You're the 1920's trunk with a few dents on the corners. You're the beaded vintage dress with a torn hem. You're the pretty girl with the gap toothed smile, the tattooed beauty queen. You're one of the few cities that can drink me under the table.
And I wouldn't have it any other way.
Wednesday, January 5, 2011
Tuesday, January 4, 2011
I don't know what I expected from Gainesville. I tell everyone I'm going to Gainesville, and they immediately say "Oh! Home of the Gators!"
And then they change the subject.
So I expect to see a hell of a lot of gators in Gainesville.
And that's about it.
Normally I like my road trips long and I like 'em leisurely. Let me pull off the road, take some pictures, meet some people and get on the road again. Let me see the third-oldest American lighthouse or the world's largest frying pan. Unfortunately, the trip to Gainesville was more like Days of Thunder than On the Road. I did find this gem somewhere in the South:
and I'm now determined to own it.
|I loved you, hotel room.|
Our Gainesville hotel was comped and I loved it from the moment I stepped on the elevator with two retirees clutching glasses of white. I've been in the car for eleven hours and I'm trying not to salivate.
"Honey, you better drop your luggage and head right back down to the bar because they're closing down, but they'll let you take it back to your room if you want!" They raise their glasses. I love these people. I consider raising my luggage back at them in a toast because I've got a bottle of albariño nestled in my pajamas and a bottle opener in my purse, but I decide to just heartily thank them instead.
I was spending less than 24 hours in Gainesville, so I spent the morning working and then set out to explore the town in the afternoon.
My first impression was not promising.
Everyone said there wasn't much in Gainesville. Hours from the beaches. Mickey Mouse's too far south. No water. Not even that warm. A college town.
No one mentioned this:
Everything's more languid in Florida. The people talk slower. They walk slower. Leaves fall later. Birds sun. Eyelids flutter. The trees hang slow and soft.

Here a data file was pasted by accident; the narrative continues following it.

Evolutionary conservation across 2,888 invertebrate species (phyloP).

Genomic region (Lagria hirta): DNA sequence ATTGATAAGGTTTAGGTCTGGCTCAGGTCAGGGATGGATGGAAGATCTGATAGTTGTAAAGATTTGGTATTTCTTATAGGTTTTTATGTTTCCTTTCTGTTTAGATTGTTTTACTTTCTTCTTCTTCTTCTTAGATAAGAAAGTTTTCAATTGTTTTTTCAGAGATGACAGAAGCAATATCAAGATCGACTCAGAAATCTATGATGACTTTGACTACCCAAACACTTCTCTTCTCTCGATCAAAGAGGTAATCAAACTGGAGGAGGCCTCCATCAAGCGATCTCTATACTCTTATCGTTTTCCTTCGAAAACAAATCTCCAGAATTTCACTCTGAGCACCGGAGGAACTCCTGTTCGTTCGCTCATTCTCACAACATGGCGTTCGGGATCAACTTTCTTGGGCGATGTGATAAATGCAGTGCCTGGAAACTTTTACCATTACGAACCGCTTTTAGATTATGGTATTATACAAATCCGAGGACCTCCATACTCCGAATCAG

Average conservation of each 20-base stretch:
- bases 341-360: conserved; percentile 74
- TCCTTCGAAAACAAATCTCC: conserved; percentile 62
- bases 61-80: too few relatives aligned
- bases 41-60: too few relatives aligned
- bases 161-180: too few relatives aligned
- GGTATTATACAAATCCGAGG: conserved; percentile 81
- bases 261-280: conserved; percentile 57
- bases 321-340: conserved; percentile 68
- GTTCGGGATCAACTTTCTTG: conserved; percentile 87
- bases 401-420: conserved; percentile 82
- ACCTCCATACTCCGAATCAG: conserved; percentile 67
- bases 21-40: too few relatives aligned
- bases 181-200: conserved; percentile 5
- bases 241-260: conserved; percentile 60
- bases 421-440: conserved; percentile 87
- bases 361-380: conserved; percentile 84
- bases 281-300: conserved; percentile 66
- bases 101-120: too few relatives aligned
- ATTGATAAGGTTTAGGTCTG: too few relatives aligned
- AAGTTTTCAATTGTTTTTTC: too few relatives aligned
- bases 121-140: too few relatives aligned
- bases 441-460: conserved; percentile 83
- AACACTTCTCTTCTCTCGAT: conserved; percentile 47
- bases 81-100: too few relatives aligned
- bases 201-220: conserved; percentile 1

Then I strike gold, right there in the Florida marsh.
Holy Crap. Alligators. Alligators. Snapping, ferocious alligators. Gainesville really is the home of the gators. They're here. They're enough of a danger to put up signs and forbid feeding them. You know, because my first instinct when I see a cuddly huge-jawed reptile is to walk up to the alligator and feed it. I settle under a big tree at a safe distance, camera poised, waiting for an alligator sighting. I'm patient. I'm a huntress. I'm still and silent. And I wait.
And I wait.
And I wait some more.
I snap some pictures of suspicious branches in the water.
I wait some more.
Nothing. Eventually I move to another alligator sign. And I wait. And I wait some more. Eventually, it's time to rush back in time for check-out, and I haven't seen one single gator except for the mascot plastered on every. single. thing. in. Gainesville.
|Even the trash cans are Gator-themed.|
Derrick comes back from his UFL residency interview, all calm and loaded with free gator-themed paraphernalia. They even gave him a tote bag. The gator grins at me. I want to punch him.
"I WAITED FOR HOURS AT THE WILDLIFE SANCTUARY AND I JUST WANTED TO BE THE CROCODILE HUNTER EXCEPT, Y'KNOW, WITHOUT THE ACTUAL WRESTLING OR BEING REMOTELY CLOSE TO AN ALLIGATOR PART and THERE WASN'T ONE SINGLE ALLIGATOR."
"Oh," Derrick says. "Yeah, we drove by on the tour bus. They said they had to move all the alligators. There aren't any there anymore. So I guess you waited a while, huh?"
I hate you, Gainesville.
(But at least you made me laugh.)